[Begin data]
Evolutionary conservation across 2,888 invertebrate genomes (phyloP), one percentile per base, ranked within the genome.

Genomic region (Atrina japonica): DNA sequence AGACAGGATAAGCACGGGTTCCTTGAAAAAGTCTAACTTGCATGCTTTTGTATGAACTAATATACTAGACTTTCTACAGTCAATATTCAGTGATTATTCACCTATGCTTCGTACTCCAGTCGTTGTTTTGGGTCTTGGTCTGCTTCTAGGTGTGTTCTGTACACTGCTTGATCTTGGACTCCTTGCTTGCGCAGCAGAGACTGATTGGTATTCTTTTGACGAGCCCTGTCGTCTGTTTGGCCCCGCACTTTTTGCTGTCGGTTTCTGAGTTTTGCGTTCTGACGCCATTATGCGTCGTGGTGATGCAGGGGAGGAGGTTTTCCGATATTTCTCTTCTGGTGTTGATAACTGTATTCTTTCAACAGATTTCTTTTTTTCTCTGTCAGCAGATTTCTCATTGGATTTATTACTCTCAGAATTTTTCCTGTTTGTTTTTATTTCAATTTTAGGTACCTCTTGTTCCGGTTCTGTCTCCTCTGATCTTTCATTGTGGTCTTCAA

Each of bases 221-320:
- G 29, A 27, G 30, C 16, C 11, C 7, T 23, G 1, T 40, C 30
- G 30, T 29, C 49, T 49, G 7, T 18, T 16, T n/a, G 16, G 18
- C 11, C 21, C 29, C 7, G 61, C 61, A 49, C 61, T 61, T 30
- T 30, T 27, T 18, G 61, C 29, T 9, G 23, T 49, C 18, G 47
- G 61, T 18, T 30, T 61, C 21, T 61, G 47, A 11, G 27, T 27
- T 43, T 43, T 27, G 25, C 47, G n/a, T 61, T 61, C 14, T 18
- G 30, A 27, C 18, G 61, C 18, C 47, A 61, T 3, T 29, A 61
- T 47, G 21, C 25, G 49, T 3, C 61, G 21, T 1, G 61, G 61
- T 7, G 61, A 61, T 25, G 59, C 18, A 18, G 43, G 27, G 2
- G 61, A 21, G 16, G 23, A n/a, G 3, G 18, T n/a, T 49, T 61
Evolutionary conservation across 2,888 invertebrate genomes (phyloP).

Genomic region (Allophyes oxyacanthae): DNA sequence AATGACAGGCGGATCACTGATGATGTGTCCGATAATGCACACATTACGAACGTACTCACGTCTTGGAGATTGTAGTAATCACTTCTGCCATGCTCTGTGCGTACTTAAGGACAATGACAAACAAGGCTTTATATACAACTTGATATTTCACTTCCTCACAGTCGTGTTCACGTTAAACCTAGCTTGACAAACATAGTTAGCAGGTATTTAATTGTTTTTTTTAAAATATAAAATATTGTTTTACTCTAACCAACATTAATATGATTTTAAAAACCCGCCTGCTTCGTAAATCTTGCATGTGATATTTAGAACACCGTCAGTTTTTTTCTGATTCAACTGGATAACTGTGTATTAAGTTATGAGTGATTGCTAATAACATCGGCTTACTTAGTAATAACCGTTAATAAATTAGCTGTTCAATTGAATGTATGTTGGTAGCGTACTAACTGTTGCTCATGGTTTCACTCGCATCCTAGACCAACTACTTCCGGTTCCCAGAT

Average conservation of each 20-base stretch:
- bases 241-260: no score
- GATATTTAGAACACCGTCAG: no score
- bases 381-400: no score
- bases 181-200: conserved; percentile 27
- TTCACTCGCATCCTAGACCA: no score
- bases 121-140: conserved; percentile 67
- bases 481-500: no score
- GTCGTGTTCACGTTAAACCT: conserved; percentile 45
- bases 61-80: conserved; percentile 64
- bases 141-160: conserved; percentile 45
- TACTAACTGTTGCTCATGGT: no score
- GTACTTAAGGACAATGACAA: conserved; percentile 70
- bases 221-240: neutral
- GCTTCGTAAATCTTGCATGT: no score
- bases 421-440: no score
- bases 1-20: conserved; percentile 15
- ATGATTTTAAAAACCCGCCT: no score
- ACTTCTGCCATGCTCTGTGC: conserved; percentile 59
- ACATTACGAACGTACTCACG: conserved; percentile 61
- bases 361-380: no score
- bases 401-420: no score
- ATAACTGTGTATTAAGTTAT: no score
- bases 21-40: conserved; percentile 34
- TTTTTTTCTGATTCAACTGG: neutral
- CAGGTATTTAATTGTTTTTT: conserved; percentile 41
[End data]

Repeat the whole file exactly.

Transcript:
Evolutionary conservation across 2,888 invertebrate genomes (phyloP), one percentile per base, ranked within the genome.

Genomic region (Atrina japonica): DNA sequence AGACAGGATAAGCACGGGTTCCTTGAAAAAGTCTAACTTGCATGCTTTTGTATGAACTAATATACTAGACTTTCTACAGTCAATATTCAGTGATTATTCACCTATGCTTCGTACTCCAGTCGTTGTTTTGGGTCTTGGTCTGCTTCTAGGTGTGTTCTGTACACTGCTTGATCTTGGACTCCTTGCTTGCGCAGCAGAGACTGATTGGTATTCTTTTGACGAGCCCTGTCGTCTGTTTGGCCCCGCACTTTTTGCTGTCGGTTTCTGAGTTTTGCGTTCTGACGCCATTATGCGTCGTGGTGATGCAGGGGAGGAGGTTTTCCGATATTTCTCTTCTGGTGTTGATAACTGTATTCTTTCAACAGATTTCTTTTTTTCTCTGTCAGCAGATTTCTCATTGGATTTATTACTCTCAGAATTTTTCCTGTTTGTTTTTATTTCAATTTTAGGTACCTCTTGTTCCGGTTCTGTCTCCTCTGATCTTTCATTGTGGTCTTCAA

Each of bases 221-320:
- G 29, A 27, G 30, C 16, C 11, C 7, T 23, G 1, T 40, C 30
- G 30, T 29, C 49, T 49, G 7, T 18, T 16, T n/a, G 16, G 18
- C 11, C 21, C 29, C 7, G 61, C 61, A 49, C 61, T 61, T 30
- T 30, T 27, T 18, G 61, C 29, T 9, G 23, T 49, C 18, G 47
- G 61, T 18, T 30, T 61, C 21, T 61, G 47, A 11, G 27, T 27
- T 43, T 43, T 27, G 25, C 47, G n/a, T 61, T 61, C 14, T 18
- G 30, A 27, C 18, G 61, C 18, C 47, A 61, T 3, T 29, A 61
- T 47, G 21, C 25, G 49, T 3, C 61, G 21, T 1, G 61, G 61
- T 7, G 61, A 61, T 25, G 59, C 18, A 18, G 43, G 27, G 2
- G 61, A 21, G 16, G 23, A n/a, G 3, G 18, T n/a, T 49, T 61
Evolutionary conservation across 2,888 invertebrate genomes (phyloP).

Genomic region (Allophyes oxyacanthae): DNA sequence AATGACAGGCGGATCACTGATGATGTGTCCGATAATGCACACATTACGAACGTACTCACGTCTTGGAGATTGTAGTAATCACTTCTGCCATGCTCTGTGCGTACTTAAGGACAATGACAAACAAGGCTTTATATACAACTTGATATTTCACTTCCTCACAGTCGTGTTCACGTTAAACCTAGCTTGACAAACATAGTTAGCAGGTATTTAATTGTTTTTTTTAAAATATAAAATATTGTTTTACTCTAACCAACATTAATATGATTTTAAAAACCCGCCTGCTTCGTAAATCTTGCATGTGATATTTAGAACACCGTCAGTTTTTTTCTGATTCAACTGGATAACTGTGTATTAAGTTATGAGTGATTGCTAATAACATCGGCTTACTTAGTAATAACCGTTAATAAATTAGCTGTTCAATTGAATGTATGTTGGTAGCGTACTAACTGTTGCTCATGGTTTCACTCGCATCCTAGACCAACTACTTCCGGTTCCCAGAT

Average conservation of each 20-base stretch:
- bases 241-260: no score
- GATATTTAGAACACCGTCAG: no score
- bases 381-400: no score
- bases 181-200: conserved; percentile 27
- TTCACTCGCATCCTAGACCA: no score
- bases 121-140: conserved; percentile 67
- bases 481-500: no score
- GTCGTGTTCACGTTAAACCT: conserved; percentile 45
- bases 61-80: conserved; percentile 64
- bases 141-160: conserved; percentile 45
- TACTAACTGTTGCTCATGGT: no score
- GTACTTAAGGACAATGACAA: conserved; percentile 70
- bases 221-240: neutral
- GCTTCGTAAATCTTGCATGT: no score
- bases 421-440: no score
- bases 1-20: conserved; percentile 15
- ATGATTTTAAAAACCCGCCT: no score
- ACTTCTGCCATGCTCTGTGC: conserved; percentile 59
- ACATTACGAACGTACTCACG: conserved; percentile 61
- bases 361-380: no score
- bases 401-420: no score
- ATAACTGTGTATTAAGTTAT: no score
- bases 21-40: conserved; percentile 34
- TTTTTTTCTGATTCAACTGG: neutral
- CAGGTATTTAATTGTTTTTT: conserved; percentile 41